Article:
They’re doing so with the help of Faith Bloc, a loose group of lay people from different faiths that emerged to support the protests that began after the killing of George Floyd by Minneapolis police officers. Other groups such as the Interfaith Movement for Immigrant Justice are also linking these groups to churches, Dockter said.
Faith Bloc — which includes Jewish, Muslim, Christian and Wiccan members — is connecting mutual aid groups with houses of worship that have the space to hold distribution centers.
Dockter said churches are safer places for mutual aid groups that have been targeted by right-wing groups. Churches don’t have to use personal home addresses to receive donations and “it’s kind of a neutral third party territory,” Dockter said.
“It’s just this really amazing, organic and chaotic but beautiful example of disaster relief and mutual aid coming from the queer community, coming from the Wiccan community, and churches are just saying: ‘Yes, use our space. All of these differences, we don’t care. Are you loving our community? Yes, great. Let’s move on and do that together,’” Dockter said.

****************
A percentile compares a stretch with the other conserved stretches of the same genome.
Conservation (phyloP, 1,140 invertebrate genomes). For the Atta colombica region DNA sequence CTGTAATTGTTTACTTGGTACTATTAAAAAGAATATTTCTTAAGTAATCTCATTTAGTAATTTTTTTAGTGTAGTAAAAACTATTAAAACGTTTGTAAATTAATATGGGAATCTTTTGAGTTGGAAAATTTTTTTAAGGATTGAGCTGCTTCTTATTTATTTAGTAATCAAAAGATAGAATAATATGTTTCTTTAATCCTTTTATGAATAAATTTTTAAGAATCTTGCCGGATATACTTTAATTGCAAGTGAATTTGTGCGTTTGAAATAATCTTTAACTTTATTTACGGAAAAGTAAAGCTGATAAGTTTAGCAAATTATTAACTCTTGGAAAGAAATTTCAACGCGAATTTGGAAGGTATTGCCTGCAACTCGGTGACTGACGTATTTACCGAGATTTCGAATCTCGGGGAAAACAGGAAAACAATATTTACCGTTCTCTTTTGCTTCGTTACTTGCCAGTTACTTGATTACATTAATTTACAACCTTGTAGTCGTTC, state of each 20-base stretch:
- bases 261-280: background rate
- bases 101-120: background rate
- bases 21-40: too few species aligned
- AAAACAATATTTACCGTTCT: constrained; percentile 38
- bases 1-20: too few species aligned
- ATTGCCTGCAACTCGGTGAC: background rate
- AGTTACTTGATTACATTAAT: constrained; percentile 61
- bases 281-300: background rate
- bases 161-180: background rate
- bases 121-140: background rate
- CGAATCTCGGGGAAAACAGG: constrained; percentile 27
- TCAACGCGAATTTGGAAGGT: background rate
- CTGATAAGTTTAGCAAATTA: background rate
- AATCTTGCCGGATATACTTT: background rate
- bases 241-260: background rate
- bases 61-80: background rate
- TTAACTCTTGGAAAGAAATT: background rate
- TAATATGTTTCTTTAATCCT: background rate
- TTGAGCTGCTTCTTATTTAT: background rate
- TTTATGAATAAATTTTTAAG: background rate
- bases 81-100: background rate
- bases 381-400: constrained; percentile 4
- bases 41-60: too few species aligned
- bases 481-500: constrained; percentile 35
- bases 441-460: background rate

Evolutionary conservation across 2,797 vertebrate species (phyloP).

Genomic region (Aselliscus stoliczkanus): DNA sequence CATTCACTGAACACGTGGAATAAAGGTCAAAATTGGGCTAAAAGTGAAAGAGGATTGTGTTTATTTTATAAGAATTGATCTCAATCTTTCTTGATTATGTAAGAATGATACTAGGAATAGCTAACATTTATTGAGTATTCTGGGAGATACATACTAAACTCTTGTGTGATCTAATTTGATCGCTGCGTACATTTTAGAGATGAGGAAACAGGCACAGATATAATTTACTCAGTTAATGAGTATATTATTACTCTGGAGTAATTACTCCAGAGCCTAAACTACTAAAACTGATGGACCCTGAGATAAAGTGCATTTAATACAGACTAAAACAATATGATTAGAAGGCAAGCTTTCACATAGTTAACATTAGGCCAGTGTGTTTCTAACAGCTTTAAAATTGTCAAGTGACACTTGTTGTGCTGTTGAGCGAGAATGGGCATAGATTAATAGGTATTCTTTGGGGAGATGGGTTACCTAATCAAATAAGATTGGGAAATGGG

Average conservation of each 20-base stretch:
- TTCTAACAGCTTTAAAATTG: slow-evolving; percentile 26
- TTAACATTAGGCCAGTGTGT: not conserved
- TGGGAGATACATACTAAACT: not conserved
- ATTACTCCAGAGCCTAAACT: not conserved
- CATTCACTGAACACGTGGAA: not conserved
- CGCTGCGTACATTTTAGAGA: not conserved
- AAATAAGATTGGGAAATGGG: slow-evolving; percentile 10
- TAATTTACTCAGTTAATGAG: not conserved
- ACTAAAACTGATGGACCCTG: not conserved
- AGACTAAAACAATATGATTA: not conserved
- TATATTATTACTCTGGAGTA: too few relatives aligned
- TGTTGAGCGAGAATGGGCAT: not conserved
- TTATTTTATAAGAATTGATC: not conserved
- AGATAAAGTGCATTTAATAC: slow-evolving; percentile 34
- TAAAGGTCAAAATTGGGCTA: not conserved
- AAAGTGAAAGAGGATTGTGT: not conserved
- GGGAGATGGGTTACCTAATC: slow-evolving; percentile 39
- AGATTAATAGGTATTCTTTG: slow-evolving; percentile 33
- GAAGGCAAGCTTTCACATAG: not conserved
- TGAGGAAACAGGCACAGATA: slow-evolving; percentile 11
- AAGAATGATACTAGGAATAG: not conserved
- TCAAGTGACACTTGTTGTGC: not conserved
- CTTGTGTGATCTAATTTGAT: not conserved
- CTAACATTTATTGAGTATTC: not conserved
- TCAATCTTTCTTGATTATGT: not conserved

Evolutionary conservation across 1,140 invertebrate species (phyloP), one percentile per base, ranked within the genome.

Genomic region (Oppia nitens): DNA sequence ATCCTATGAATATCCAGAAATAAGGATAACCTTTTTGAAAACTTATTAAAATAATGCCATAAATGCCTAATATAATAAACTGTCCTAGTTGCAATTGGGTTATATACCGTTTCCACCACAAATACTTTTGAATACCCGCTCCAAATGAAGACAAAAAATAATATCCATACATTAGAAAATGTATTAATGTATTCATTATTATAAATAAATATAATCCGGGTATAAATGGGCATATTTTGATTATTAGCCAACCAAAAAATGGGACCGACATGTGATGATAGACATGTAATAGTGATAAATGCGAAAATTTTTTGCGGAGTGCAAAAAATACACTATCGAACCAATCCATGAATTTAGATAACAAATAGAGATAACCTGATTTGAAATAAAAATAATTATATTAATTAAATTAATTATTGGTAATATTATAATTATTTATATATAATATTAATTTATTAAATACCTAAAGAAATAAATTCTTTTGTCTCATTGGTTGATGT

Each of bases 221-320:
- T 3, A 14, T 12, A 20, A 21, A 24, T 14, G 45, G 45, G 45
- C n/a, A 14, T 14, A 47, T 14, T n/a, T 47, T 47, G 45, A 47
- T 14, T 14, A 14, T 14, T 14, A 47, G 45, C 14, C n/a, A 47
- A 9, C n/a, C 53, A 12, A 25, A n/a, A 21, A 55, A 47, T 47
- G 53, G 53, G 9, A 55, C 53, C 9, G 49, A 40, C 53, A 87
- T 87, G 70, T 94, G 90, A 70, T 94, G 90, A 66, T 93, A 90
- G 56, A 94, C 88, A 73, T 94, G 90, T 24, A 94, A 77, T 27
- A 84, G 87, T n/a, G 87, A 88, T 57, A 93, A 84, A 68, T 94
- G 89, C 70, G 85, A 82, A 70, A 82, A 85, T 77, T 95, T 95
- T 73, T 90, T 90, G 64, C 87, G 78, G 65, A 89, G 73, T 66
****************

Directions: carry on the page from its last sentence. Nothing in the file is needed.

One such church is Clackamas United Church of Christ in Milwaukie, a city south of Portland. The mainline Protestant congregation is an open and affirming church that’s garnered widespread attention for its provocative announcements on the church marquee sign. Mutual aid groups set up a distribution center there for about four days before disbanding Monday night to move to another location closer to an evacuation site.
The Pacific Northwest Region of the Forest Service on Monday reported that 27 large wildfires continued to burn 2,460 square miles across Oregon and Washington. The number of fatalities from Oregon’s recent wildfires has increased to nine, according to The Associated Press. About 2,300 Oregon residences have been destroyed.